In “Attending to the Fugitive,” Nayrouz Abu Hatoum and Hadeel Assali describe the documentaries of military operations by the Ezzedeen Al-Qassam Brigades (the military wing of Hamas). They emphasize Palestinian resistance through the elaborate tunnel system built under Gaza as a response to the blockade. In her chapter on “Rendering Gaza Visible,” Kamran Nastegar offers a nuanced discussion of Michel Khleifi’s Tale of the Three Jewels (2001) as a skeptical take on the viability of the Oslo accords.
In “The Sensory Politics of Return,” Shaira Vadasaria focuses on the soundscape of the Great March of Return, when between March 30, 2018 and December 27, 2019 tens of thousands of Gazans gathered in the al-silik buffer zone with Israel, a militarized area that enforces the ongoing siege. Listening to Gazans’ video footage, Vadasaria remarks,
“What becomes audible in the simultaneous and overlapping soundscape of Israeli drones, firing bullets, ambulances, music, and chants is the demand for a world otherwise. Refusal in this context is expressed through embodied connection to the land, a scream not only of pain and fear but also of collective care and togetherness” (168).
Noting that the Gazans literally laid their bodies on the line, she describes her empathy with the physical presence of those bodies—the odors of food cooking, the songs and shouts of the demonstrators. In the end, the United Nations Office of Coordination of Humanitarian affairs reported that 214 Gazans were killed and upward of 36,100 injured, 8,000 of them suffering severe wounds from live ammunition (164). As Kamran Nastegar comments in her own chapter, the “spectacular nature” of the Great March of Return demonstrates “the recognition by Gazans themselves of the power of contesting a visual economy that relegates Gaza to invisibility or to a narrow over-visibility (when subject to massive Israeli military attacks)” (113).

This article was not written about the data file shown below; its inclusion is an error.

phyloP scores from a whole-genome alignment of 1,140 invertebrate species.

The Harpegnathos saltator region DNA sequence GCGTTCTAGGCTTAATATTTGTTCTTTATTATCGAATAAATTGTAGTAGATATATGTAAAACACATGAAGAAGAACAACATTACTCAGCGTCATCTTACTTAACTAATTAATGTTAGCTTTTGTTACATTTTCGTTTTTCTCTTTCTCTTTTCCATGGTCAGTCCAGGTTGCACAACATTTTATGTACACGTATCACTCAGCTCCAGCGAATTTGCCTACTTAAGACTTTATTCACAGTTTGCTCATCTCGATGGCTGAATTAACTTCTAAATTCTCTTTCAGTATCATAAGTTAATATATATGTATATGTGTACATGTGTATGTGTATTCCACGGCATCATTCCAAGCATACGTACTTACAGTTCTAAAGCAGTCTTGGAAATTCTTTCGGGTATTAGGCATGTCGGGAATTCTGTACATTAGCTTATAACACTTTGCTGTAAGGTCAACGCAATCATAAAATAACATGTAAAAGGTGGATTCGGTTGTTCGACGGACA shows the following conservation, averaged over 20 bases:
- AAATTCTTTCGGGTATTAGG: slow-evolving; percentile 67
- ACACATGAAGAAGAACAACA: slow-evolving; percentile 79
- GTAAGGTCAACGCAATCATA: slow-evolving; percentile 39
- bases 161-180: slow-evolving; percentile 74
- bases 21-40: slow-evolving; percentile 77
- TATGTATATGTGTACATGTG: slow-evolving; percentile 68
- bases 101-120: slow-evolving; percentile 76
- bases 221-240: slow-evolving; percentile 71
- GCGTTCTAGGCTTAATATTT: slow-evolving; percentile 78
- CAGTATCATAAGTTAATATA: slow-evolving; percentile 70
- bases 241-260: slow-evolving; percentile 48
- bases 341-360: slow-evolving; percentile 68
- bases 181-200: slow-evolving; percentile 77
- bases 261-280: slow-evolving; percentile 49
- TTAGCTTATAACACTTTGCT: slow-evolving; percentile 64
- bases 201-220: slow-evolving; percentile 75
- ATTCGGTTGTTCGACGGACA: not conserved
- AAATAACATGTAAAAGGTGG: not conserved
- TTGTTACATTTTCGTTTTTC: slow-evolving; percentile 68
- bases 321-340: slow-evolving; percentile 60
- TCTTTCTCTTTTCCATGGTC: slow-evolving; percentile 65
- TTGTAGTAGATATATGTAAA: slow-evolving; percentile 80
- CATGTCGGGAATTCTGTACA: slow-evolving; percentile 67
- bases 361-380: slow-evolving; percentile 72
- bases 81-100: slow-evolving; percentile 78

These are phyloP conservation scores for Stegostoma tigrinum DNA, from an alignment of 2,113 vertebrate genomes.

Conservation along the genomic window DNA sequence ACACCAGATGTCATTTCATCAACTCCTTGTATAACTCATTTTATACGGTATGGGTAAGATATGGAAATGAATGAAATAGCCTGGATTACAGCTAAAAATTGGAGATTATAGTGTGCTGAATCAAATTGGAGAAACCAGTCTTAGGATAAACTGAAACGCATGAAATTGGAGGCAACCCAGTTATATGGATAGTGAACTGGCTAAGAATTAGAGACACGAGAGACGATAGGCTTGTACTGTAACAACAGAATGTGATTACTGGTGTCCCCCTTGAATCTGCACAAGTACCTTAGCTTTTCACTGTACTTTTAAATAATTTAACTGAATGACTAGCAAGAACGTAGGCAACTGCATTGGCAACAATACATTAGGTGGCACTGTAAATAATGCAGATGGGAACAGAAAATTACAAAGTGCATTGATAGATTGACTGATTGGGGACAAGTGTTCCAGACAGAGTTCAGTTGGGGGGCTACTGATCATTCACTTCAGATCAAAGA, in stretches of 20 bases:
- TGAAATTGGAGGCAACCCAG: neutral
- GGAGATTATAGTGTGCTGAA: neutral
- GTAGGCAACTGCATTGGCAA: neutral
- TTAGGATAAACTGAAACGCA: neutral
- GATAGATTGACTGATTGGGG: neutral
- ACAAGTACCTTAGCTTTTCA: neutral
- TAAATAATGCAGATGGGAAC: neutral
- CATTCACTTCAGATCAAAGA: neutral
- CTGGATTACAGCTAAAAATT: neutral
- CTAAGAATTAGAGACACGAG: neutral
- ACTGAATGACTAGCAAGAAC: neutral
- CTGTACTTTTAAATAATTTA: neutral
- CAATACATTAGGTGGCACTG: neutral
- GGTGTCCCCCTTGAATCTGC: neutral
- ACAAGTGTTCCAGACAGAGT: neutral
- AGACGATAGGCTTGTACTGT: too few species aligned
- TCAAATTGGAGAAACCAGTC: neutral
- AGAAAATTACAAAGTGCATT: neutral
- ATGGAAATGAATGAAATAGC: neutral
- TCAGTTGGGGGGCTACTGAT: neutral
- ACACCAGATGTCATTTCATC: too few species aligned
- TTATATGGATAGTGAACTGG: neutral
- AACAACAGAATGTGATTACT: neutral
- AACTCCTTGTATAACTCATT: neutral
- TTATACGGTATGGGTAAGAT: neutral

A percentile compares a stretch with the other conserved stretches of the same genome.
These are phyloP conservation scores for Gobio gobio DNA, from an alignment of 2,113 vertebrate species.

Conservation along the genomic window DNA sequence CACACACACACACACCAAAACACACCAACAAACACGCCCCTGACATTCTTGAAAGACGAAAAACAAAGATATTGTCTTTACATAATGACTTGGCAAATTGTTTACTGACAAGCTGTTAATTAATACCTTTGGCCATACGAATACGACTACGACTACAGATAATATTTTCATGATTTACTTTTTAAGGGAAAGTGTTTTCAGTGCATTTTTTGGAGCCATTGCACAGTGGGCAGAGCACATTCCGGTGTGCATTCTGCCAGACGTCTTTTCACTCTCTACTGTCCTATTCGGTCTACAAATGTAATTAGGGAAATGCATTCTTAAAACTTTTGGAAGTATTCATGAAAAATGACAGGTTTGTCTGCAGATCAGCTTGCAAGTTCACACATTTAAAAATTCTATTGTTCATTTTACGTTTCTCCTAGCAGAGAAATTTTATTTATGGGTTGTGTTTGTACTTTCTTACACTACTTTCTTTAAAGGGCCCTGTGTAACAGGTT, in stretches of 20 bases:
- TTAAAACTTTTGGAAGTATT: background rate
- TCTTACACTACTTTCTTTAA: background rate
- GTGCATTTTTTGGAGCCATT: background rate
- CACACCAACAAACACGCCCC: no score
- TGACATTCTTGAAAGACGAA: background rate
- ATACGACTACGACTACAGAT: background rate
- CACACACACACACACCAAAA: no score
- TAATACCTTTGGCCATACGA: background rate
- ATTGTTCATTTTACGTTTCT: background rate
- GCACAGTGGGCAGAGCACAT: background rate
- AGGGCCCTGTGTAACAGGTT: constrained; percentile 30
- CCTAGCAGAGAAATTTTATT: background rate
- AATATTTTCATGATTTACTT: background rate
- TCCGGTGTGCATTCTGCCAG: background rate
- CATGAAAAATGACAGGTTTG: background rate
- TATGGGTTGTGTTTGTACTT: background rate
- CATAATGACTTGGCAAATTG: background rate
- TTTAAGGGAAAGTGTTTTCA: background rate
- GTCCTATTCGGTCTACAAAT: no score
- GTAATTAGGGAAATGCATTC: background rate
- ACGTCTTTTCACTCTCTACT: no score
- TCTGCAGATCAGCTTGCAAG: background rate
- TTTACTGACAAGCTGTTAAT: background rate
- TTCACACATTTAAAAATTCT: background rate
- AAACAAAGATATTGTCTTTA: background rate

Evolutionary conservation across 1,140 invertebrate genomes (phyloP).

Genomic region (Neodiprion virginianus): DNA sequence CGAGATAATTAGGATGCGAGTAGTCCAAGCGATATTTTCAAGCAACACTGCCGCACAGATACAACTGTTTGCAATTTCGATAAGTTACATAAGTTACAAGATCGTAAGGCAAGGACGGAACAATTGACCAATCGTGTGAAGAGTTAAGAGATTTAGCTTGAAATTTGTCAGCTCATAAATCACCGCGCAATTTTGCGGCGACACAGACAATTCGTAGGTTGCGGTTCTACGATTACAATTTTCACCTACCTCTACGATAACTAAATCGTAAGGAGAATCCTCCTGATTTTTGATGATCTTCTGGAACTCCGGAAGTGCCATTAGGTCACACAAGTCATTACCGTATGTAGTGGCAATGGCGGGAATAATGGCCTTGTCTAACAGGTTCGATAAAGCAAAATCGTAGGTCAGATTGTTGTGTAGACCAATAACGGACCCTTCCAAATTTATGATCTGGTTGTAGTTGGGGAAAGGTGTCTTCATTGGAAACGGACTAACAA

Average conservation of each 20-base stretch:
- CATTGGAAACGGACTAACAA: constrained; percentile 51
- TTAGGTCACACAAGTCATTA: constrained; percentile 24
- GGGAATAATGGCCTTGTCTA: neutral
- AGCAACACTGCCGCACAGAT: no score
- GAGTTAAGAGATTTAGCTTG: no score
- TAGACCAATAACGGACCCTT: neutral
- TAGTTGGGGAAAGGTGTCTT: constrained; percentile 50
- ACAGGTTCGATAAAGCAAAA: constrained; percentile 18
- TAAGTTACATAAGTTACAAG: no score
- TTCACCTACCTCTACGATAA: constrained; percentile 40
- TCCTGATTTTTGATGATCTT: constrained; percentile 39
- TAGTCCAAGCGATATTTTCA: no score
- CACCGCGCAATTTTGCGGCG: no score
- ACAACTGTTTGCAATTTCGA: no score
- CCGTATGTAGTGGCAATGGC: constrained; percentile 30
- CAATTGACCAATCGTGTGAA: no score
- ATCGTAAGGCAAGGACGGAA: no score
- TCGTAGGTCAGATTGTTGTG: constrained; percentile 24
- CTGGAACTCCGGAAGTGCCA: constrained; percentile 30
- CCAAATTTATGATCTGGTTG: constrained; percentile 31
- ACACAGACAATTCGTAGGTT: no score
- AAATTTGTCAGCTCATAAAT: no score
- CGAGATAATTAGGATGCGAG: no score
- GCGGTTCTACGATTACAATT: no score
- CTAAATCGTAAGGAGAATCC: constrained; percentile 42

In contrast, the representation of Gaza by outsiders has often described the struggles of its citizens in terms of a radical “othering.” For her discussion of British Pathé’s coverage of Gaza from 1959 onward, Shahd Abusalama delved into the archives of Pathé, researching not only the newsreels that were shown to British audiences, but also those that were never screened. In doing so, she is able to provide an astute analysis of the way media is used to serve political ends. Overall, she describes the marginalization of indigenous Palestinians in these newsreels, as the former colonialists are celebrated for handing over the rule of Palestine to the incoming Jewish settlers. She notes that Gaza was initially controlled by Egypt but was briefly occupied by Israel during and after the Suez Canal crisis in 1956. She writes,
“While a total of five newsreels rationalizing European military intervention against Egypt and in support of Israel were screened in 1956, none of the films on the Israeli occupation of Gaza were screened.”
In this way, the behavior of the Israeli occupiers went unseen. Abusalama reproduces a still from an unscreened reel that shows Gaza’s Palestinian residents, walking with arms raised in what seems to be a detention camp.
“Had these images been screened, they would have contrasted with what British audiences had previously been presented of Israelis—peaceful settlers whose advanced European society was threatened by Arab backwardness, or desperate refugees from Nazi oppression requiring a safe home in Palestine” (224).
She concludes that all along there has been “an affinity between Pathé, the British imperial mission, and the Eurocentric and Orientalist Zionist narrative of progress through settler colonialism” (227).